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POV: Will social media affect the clout of the homepage?

By Kapil Ohri , afaqs!, New Delhi | In Digital | May 31, 2011
With many users discovering content via social media feeds, will the relevance of homepage as an advertising destination get affected in the future?

Mohit Gupta, chief marketing officer, Makemytrip.com

A bigger threat to the homepage, in my opinion, is widgetisation of content and the combination of emerging application ecosystems and personal media devices. If you get hooked to reading Techcrunch.com on the Flipboard (social magazine app) iPad app, I promise you, you are never going back to the site. A strong counter to that emerging trend is strong personalisation that creates a much stronger level of affinity between the site and the user, as Yahoo! discovered with its new homepage.

For sites that continue to evolve -- in packaging, content, and technology -- the homepage can continue to be the centrestage in the future. Once the consumer enters a site (from any media), it's up to the site to retain him. If the consumer finds the content good, he can come back directly to the homepage.

Rajan Srinivasan, senior vice-president, marketing, Web18

Professional content destinations are often 'rich information areas'. Consumers make sure that they visit such destinations to meet their specific information needs. Therefore, a consumer is likely to visit the homepage of a cricket website during a series, or visit a financial website to know about markets, or log on to news sites to track poll results, etc. If numbers are anything to go by, there is a consistent and continuous increase in visits to the homepages of these websites. It shows that vertical specific content will always be a direct destination.

From an advertiser perspective, the homepage is the 'impact' unit, and allows rich media advertising. Marketers believe that the best time to converse with a consumer is either at the beginning (homepage), or the end of a website session. Thus homepage and 'end of the session page' (log out areas) will remain important real-estate.

Amish Tripathi, ex-head, marketing, and product, IDBI Federal Life

As advertisers, we are only concerned with the eyeballs of a target segment. We will advertise on pages that get us clicks. We have no emotional connect to the homepage.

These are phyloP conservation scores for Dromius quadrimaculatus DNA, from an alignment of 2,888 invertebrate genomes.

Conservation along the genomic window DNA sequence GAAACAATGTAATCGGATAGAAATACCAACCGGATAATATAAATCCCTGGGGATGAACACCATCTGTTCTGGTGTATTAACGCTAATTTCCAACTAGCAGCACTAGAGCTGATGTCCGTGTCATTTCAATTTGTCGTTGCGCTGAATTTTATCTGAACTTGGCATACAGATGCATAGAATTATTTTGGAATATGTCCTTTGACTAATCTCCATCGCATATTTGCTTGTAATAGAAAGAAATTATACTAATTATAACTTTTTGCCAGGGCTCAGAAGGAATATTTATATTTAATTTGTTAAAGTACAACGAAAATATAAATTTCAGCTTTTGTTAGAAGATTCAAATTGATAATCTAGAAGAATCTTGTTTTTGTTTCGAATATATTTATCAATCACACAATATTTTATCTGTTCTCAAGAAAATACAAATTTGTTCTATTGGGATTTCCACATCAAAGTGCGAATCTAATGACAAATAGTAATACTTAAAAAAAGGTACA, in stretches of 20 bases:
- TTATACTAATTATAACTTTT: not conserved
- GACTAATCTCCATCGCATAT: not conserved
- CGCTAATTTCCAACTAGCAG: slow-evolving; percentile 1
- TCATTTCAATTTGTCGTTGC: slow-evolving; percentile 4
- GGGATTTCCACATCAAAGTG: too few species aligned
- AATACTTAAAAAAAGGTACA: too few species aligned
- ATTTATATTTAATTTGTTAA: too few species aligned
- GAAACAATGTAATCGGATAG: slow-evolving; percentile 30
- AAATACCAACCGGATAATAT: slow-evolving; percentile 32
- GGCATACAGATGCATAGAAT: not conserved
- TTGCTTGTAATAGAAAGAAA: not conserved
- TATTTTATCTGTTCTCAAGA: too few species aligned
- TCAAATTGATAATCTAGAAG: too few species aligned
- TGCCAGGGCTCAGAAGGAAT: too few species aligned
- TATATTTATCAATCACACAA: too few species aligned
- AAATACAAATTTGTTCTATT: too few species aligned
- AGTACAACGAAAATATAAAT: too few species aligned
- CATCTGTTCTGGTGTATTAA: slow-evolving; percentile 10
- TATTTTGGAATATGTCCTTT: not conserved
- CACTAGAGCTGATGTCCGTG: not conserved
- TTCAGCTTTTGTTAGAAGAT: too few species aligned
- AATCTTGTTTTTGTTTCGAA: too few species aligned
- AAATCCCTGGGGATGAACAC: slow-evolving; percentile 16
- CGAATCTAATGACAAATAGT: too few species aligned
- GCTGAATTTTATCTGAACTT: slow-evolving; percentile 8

In the future, we may find the classical 'homepage' on the social media itself. If you look at the content on social media, any talk-worthy item gets posted or forwarded, creating a viral effect. This means that publishers need to create more interesting content, which goes viral on social media, and thus boosts traffic dramatically on to the relevant content page on their site. Then it will be up to the publisher to have enough sticky content on that page to make viewers stay on that site. Also, this could mean that the 'evolved' netizens may be the ones scanning homepages to find content that they can post on social media. For the rest, it's a friend who puts up a great link and they click on that link, without going to the homepage.

Tushar Vyas, managing partner, South Asia, GroupM

With the web getting more fragmented with each passing day, one may assume that the relative importance of the homepage will go down in the future, but it will not happen. The internet audience is still growing in India, and the homepage will remain or become the gateway (of content consumption) for new internet users, compared to the evolved internet audience.

It is important to consider the journey of the user and establish the relative importance of all media components (paid, owned and earned). In the future, targeted advertising will become more important. Advertisers will follow web destinations wherever they will find their audience. It does not imply that the relevance of the homepage will go down. It still remains a valuable option to build quick reach and use innovative ad formats.

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